Traveling to New York City with a 5-year-old doesn’t mean you have to give up everything you love about the city, like shopping, theatre, and dining. It just means your options are going to be slightly—altered.
My husband and I took our 5-year-old son Harry to the Big Apple this summer, and he loved every minute of it. We did, too. (For more tips on successful sightseeing with a 5 year old in New York, check out Part 1 of this series.
Probably the most important step you can take in planning a trip to New York with a 5-year-old is to alter your expectations. Here’s how—and a few more tips and tricks for your trip:
- Shopping: You’ll still get to do plenty of shopping; it’ll just be for toys and candy. We were lucky to make one last vist to FAO Schwartz before it closed for good, and Harry had a blast dancing on the big piano. So sad that it’s gone now!
But even without FAO Schwartz, New York offers great options for the younger shopper. We checked out the giant Toys R Us in Times Square, complete with a Ferris wheel ride that shows off every level of the store.
There’s also a Lego Store and NBC Experience shop in Rockefeller Center and a mega Disney Store right in Times Square, where Harry picked up a Minnie Mouse dressed up as the Statue of Liberty. It’s a different kind of shopping than I was used to in New York, but definitely still fun.
- Eating: Checking out the food scene can still be a big part of your experience in New York City, but you’ll probably go to different restaurants than you would as a couple. Harry loved trying legendary NYC cheesecake, pizza and bagels. We went to the famous Shake Shack as well as Junior’s for the most fabulous cheesecake. John’s Pizza offers classic New York-style pizza in the theater district, but our favorite place to eat was Ellen’s Startdust Diner, where the singing wait staff serenades you through the dining experience.
The restaurant has two levels, and we sat on the upper so we could really see everybody belting out their tunes. We also loved Serendipity 3, the famous dinner and dessert spot on the Upper East Side. After a tasty dinner we ordered the frozen hot chocolate for dessert, which was a thrill for Harry, who tends to stick with vanilla ice cream only.
- Staying: Finding a nice, comfortable hotel in New York is key. You’re not going to spend a lot of time there if your busy sightseeing, but you’ll want to make the most of it when you do. I tell my friends to make sure to get a hotel room near where you want to sightsee. We were big fans of the Westin Times Square. We used our Starwood SPG points and booked a fantastic suite, which was really large and comfortable. Harry had a pull-out bed in a separate divided part of the room, where he could go zone out with his own TV in between long sight-seeing days. Everything about it was convenient for families—with the lights of Time Square, the subway, and convenient stores all right there. I also appreciated that the suites were large and newer compared to most of the old New York hotels.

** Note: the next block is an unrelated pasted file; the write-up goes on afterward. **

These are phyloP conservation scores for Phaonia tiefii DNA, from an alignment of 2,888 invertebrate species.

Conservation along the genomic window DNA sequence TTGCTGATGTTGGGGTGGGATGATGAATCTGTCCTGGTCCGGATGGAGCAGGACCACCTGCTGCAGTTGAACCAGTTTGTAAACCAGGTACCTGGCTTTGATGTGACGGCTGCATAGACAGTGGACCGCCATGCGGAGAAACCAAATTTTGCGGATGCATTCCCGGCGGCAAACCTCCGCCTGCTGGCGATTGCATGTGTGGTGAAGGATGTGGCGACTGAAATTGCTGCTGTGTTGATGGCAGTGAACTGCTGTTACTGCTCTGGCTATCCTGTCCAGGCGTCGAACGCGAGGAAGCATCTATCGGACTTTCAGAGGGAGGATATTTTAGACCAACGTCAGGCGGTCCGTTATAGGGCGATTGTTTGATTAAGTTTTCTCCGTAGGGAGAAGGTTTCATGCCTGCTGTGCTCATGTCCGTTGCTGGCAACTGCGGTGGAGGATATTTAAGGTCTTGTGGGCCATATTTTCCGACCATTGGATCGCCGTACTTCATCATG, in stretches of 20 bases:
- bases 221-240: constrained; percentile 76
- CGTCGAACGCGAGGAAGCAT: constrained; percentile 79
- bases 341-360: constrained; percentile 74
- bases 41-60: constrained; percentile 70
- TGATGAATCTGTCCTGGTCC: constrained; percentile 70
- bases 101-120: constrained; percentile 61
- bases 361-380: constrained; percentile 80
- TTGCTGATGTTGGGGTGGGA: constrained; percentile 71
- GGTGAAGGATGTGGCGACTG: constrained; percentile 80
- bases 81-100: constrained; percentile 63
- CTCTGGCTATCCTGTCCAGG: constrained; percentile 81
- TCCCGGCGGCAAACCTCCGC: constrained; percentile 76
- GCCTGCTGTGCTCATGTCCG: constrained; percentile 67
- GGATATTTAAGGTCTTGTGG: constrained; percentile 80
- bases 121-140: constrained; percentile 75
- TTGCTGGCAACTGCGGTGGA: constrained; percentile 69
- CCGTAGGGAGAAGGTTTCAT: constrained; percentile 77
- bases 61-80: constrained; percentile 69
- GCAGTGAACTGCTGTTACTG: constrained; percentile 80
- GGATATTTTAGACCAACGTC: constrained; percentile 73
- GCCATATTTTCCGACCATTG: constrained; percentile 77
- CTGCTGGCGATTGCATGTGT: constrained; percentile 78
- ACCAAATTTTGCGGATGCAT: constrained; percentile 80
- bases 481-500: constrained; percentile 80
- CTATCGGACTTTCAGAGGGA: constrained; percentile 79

Below are a few more key tips and tricks for traveling to New York with kids 5 or younger:
- Bring a stroller. Even though your kid probably doesn’t use a stroller anymore for everyday life, bring an umbrella stroller. You walk everywhere in New York. You could walk a mile just getting around the subway. The stroller will come in handy—trust me. It’s also helpful when you’re walking through extra crowded areas. Put your little one in the stroller and push ahead. The kid can look around without getting separated from you.
- Plan your day loosely. Seeing the city of New York through the wonder of a young kid’s eyes—you don’t know where it’s going to take you or what your kid will want to do. Make only a couple of plans each day, and just see where you end up.
- Put the Uber app on your phone. Living in Chicago, we’re used to using Uber, but the car service has been the best thing to happen to Manhattan. In the past, New York taxi drivers were a mean bunch, but we’ve had really pleasant experiences using Uber. Drivers offered us everything from cold water to advice about things to do and see.
- Bring an ID tag for you kiddo. Pin it in their pocket or pin it to their clothing in case you get separated. Make sure they know where it is, and have a plan if you get separated. Every morning before we left our suite, we reviewed our plan with Harry: to find a mommy or a police officer, and show them their tag so they can find us.
- Give your kid a camera of their own or let them take photos with your phone. There are so many people, places, and things to photograph in the city. Harry loved taking pictures of the buildings and the larger-than-life animals at the toy store.
- Beware of characters. I’m not talking about people on the street. I mean the myriad Mickeys, Minnies, Statues of Liberty, and Sponge Bobs who stand outside of the toy stores or in Times Square just waiting to take a picture with your family—and then charge you for it. When we first got to Toys R Us, an Olaf jumped in for a photo with Harry, who definitely wanted a picture with one of his favorite characters. But then Mickey came over…and Sponge Bob…and the Statue of Liberty. And after we took the photo, they each demanded $5. It can be intense, so be ready.
- Dress for the city. Carry a small, cross-body purse with essentials or a backpack with extra clothes, but nothing of value. New York City is huge, and you’re going to be paying attention to your kid, less so your surroundings. Travel light, and make sure you’re safe. We never felt unsafe, but I always like to be prepared for anything.
When we flew back to Chicago five days after arriving in New York, we were all sad to leave. There were a lot of things on our to-see lists that we just didn’t get to. And two months later, Harry is still talking about all that we did.